I remember sitting in my fourth grade class on the first day of school, impatiently sitting through the usual barrage of instructions, explanations, and routines. I lifted the heavy lid of my desk and put my math textbook away. That could wait until I had to deal with it. The social studies book came next, placed in a neat pile on top of my Trapper Keeper. I waited with anticipation for the last book to be passed out…the reading books. A nice big, thick book full of parts of stories and chapters, waiting to be read. As soon as it landed in my hands I opened it, flipping through the pages…only to be halted by my teacher’s voice nearby.
“Wait! Now, don’t read ahead! We will read those stories together this year.”
Disappointed and more than a little frustrated, I put the book inside my desk and got back to the business of listening to instructions. However, I was hatching a plan–to get that book into my backpack when no one was looking and get it home for the night.
The plan worked and I gleefully read the book cover to cover.
That was the beginning of a very long year of reading lessons over stories that I had since moved beyond.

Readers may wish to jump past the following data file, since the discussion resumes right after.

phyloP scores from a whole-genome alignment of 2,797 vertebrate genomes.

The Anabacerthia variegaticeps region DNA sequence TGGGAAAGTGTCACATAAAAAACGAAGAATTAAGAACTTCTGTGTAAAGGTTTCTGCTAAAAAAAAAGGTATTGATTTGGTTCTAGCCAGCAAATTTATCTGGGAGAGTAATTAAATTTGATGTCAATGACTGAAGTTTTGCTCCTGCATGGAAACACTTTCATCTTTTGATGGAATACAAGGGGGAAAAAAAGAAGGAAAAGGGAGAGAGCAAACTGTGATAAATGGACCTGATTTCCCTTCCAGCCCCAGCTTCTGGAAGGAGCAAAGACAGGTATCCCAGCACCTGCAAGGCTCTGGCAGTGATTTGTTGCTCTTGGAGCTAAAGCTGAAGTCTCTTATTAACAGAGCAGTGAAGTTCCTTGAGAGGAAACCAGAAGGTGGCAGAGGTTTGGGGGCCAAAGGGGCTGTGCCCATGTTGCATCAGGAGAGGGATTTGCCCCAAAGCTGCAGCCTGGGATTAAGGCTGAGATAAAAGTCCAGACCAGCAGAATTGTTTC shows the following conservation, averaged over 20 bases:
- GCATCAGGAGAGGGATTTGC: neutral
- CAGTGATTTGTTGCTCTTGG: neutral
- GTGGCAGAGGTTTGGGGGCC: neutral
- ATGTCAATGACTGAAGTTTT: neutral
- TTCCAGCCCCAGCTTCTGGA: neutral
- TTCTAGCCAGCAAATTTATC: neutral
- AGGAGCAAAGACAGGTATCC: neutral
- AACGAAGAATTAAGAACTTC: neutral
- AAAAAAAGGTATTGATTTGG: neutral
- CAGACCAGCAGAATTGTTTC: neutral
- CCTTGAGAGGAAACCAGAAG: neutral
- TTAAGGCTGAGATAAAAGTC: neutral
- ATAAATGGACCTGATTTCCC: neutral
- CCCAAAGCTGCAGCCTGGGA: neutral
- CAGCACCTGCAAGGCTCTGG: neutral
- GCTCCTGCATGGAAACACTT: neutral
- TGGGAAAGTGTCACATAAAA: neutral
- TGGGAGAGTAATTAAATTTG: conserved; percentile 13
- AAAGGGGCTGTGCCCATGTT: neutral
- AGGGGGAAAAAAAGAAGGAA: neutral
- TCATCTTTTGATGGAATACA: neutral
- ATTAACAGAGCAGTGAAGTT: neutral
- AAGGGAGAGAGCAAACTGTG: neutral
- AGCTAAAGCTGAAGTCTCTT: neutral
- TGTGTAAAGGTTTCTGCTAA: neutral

I was in fourth grade in the year 1981, and the big thick book in my desk was a basal reader.
I am adding a picture of it because I still have it. At the end of fourth grade the curriculum changed and we were allowed to keep our books. It might sound crazy that I kept it all this time, but subconsciously I have a feeling it was because I never wanted those kinds of limits to be put on my reading again.
Tomorrow, in the year 2017, I get to teach my students that readers read and love all different kinds of books. I will sit alongside them and celebrate their accomplishments and help them set goals for their next steps. I will guide them through tricky words and subtle twists and turns in the plots of the books they have chosen. I will point them towards the next books they might want to read, and cheer them on as they work through a new series.
It is a precious gift to teach this to my students, and one that I don’t ever take for granted.
And the words “Don’t read ahead…” are not going to exist in a classroom like this. I promise.